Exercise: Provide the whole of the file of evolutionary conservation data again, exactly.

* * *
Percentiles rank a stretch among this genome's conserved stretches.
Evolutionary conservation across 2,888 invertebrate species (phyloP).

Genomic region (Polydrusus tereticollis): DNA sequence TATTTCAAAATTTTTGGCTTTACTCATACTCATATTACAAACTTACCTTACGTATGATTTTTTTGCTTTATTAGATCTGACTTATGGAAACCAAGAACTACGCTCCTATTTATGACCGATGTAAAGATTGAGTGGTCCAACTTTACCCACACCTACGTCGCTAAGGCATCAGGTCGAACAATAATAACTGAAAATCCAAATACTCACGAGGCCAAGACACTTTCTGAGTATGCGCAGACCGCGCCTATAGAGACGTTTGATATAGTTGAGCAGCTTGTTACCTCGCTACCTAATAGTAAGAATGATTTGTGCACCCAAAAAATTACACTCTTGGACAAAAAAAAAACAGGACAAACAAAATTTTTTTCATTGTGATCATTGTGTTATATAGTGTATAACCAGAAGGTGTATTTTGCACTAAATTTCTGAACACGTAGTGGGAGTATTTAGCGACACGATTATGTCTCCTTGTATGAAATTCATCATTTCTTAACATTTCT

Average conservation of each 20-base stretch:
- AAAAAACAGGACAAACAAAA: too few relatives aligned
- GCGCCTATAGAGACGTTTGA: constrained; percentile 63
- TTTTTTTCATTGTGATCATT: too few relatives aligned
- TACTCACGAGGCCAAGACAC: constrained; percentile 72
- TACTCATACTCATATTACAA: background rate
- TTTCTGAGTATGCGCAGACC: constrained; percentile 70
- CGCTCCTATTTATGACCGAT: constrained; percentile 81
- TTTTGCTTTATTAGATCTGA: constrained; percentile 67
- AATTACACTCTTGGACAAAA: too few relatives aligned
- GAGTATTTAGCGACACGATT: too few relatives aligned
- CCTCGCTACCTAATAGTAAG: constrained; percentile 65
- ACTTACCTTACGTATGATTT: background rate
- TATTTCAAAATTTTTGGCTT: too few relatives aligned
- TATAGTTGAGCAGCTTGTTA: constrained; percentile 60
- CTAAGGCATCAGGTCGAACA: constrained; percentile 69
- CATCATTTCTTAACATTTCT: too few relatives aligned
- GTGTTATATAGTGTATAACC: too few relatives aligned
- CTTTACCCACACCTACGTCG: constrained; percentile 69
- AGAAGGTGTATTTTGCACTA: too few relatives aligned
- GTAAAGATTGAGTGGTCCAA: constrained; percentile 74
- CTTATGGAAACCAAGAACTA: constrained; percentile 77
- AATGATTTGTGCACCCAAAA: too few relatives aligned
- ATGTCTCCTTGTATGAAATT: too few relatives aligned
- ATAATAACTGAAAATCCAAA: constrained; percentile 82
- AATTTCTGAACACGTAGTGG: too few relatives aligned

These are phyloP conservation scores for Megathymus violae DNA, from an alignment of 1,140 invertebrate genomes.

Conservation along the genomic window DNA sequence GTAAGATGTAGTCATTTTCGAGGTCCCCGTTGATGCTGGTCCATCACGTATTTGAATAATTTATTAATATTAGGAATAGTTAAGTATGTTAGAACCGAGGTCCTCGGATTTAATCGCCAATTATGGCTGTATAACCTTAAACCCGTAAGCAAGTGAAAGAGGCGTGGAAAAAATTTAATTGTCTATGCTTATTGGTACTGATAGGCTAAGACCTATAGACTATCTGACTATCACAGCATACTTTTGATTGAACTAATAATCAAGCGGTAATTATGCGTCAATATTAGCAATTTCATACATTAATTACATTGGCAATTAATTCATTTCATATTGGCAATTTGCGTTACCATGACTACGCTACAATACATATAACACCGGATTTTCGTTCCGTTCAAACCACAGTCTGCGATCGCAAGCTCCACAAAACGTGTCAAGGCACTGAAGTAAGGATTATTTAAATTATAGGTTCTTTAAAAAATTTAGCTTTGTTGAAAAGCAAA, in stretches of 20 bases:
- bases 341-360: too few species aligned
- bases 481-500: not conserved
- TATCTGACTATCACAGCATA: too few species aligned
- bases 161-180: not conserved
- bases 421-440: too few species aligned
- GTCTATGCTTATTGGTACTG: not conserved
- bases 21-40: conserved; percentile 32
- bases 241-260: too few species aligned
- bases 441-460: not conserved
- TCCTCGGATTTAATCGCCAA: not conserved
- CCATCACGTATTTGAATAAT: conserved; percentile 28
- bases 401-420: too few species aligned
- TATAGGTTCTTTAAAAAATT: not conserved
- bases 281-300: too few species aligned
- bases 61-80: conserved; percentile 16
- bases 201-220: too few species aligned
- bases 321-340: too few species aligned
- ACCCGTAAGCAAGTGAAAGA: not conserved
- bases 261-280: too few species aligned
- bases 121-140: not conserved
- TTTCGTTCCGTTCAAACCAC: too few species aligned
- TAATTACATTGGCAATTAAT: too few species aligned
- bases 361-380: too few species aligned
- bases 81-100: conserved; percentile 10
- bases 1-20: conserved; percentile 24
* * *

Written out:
Percentiles rank a stretch among this genome's conserved stretches.
Evolutionary conservation across 2,888 invertebrate species (phyloP).

Genomic region (Polydrusus tereticollis): DNA sequence TATTTCAAAATTTTTGGCTTTACTCATACTCATATTACAAACTTACCTTACGTATGATTTTTTTGCTTTATTAGATCTGACTTATGGAAACCAAGAACTACGCTCCTATTTATGACCGATGTAAAGATTGAGTGGTCCAACTTTACCCACACCTACGTCGCTAAGGCATCAGGTCGAACAATAATAACTGAAAATCCAAATACTCACGAGGCCAAGACACTTTCTGAGTATGCGCAGACCGCGCCTATAGAGACGTTTGATATAGTTGAGCAGCTTGTTACCTCGCTACCTAATAGTAAGAATGATTTGTGCACCCAAAAAATTACACTCTTGGACAAAAAAAAAACAGGACAAACAAAATTTTTTTCATTGTGATCATTGTGTTATATAGTGTATAACCAGAAGGTGTATTTTGCACTAAATTTCTGAACACGTAGTGGGAGTATTTAGCGACACGATTATGTCTCCTTGTATGAAATTCATCATTTCTTAACATTTCT

Average conservation of each 20-base stretch:
- AAAAAACAGGACAAACAAAA: too few relatives aligned
- GCGCCTATAGAGACGTTTGA: constrained; percentile 63
- TTTTTTTCATTGTGATCATT: too few relatives aligned
- TACTCACGAGGCCAAGACAC: constrained; percentile 72
- TACTCATACTCATATTACAA: background rate
- TTTCTGAGTATGCGCAGACC: constrained; percentile 70
- CGCTCCTATTTATGACCGAT: constrained; percentile 81
- TTTTGCTTTATTAGATCTGA: constrained; percentile 67
- AATTACACTCTTGGACAAAA: too few relatives aligned
- GAGTATTTAGCGACACGATT: too few relatives aligned
- CCTCGCTACCTAATAGTAAG: constrained; percentile 65
- ACTTACCTTACGTATGATTT: background rate
- TATTTCAAAATTTTTGGCTT: too few relatives aligned
- TATAGTTGAGCAGCTTGTTA: constrained; percentile 60
- CTAAGGCATCAGGTCGAACA: constrained; percentile 69
- CATCATTTCTTAACATTTCT: too few relatives aligned
- GTGTTATATAGTGTATAACC: too few relatives aligned
- CTTTACCCACACCTACGTCG: constrained; percentile 69
- AGAAGGTGTATTTTGCACTA: too few relatives aligned
- GTAAAGATTGAGTGGTCCAA: constrained; percentile 74
- CTTATGGAAACCAAGAACTA: constrained; percentile 77
- AATGATTTGTGCACCCAAAA: too few relatives aligned
- ATGTCTCCTTGTATGAAATT: too few relatives aligned
- ATAATAACTGAAAATCCAAA: constrained; percentile 82
- AATTTCTGAACACGTAGTGG: too few relatives aligned

These are phyloP conservation scores for Megathymus violae DNA, from an alignment of 1,140 invertebrate genomes.

Conservation along the genomic window DNA sequence GTAAGATGTAGTCATTTTCGAGGTCCCCGTTGATGCTGGTCCATCACGTATTTGAATAATTTATTAATATTAGGAATAGTTAAGTATGTTAGAACCGAGGTCCTCGGATTTAATCGCCAATTATGGCTGTATAACCTTAAACCCGTAAGCAAGTGAAAGAGGCGTGGAAAAAATTTAATTGTCTATGCTTATTGGTACTGATAGGCTAAGACCTATAGACTATCTGACTATCACAGCATACTTTTGATTGAACTAATAATCAAGCGGTAATTATGCGTCAATATTAGCAATTTCATACATTAATTACATTGGCAATTAATTCATTTCATATTGGCAATTTGCGTTACCATGACTACGCTACAATACATATAACACCGGATTTTCGTTCCGTTCAAACCACAGTCTGCGATCGCAAGCTCCACAAAACGTGTCAAGGCACTGAAGTAAGGATTATTTAAATTATAGGTTCTTTAAAAAATTTAGCTTTGTTGAAAAGCAAA, in stretches of 20 bases:
- bases 341-360: too few species aligned
- bases 481-500: not conserved
- TATCTGACTATCACAGCATA: too few species aligned
- bases 161-180: not conserved
- bases 421-440: too few species aligned
- GTCTATGCTTATTGGTACTG: not conserved
- bases 21-40: conserved; percentile 32
- bases 241-260: too few species aligned
- bases 441-460: not conserved
- TCCTCGGATTTAATCGCCAA: not conserved
- CCATCACGTATTTGAATAAT: conserved; percentile 28
- bases 401-420: too few species aligned
- TATAGGTTCTTTAAAAAATT: not conserved
- bases 281-300: too few species aligned
- bases 61-80: conserved; percentile 16
- bases 201-220: too few species aligned
- bases 321-340: too few species aligned
- ACCCGTAAGCAAGTGAAAGA: not conserved
- bases 261-280: too few species aligned
- bases 121-140: not conserved
- TTTCGTTCCGTTCAAACCAC: too few species aligned
- TAATTACATTGGCAATTAAT: too few species aligned
- bases 361-380: too few species aligned
- bases 81-100: conserved; percentile 10
- bases 1-20: conserved; percentile 24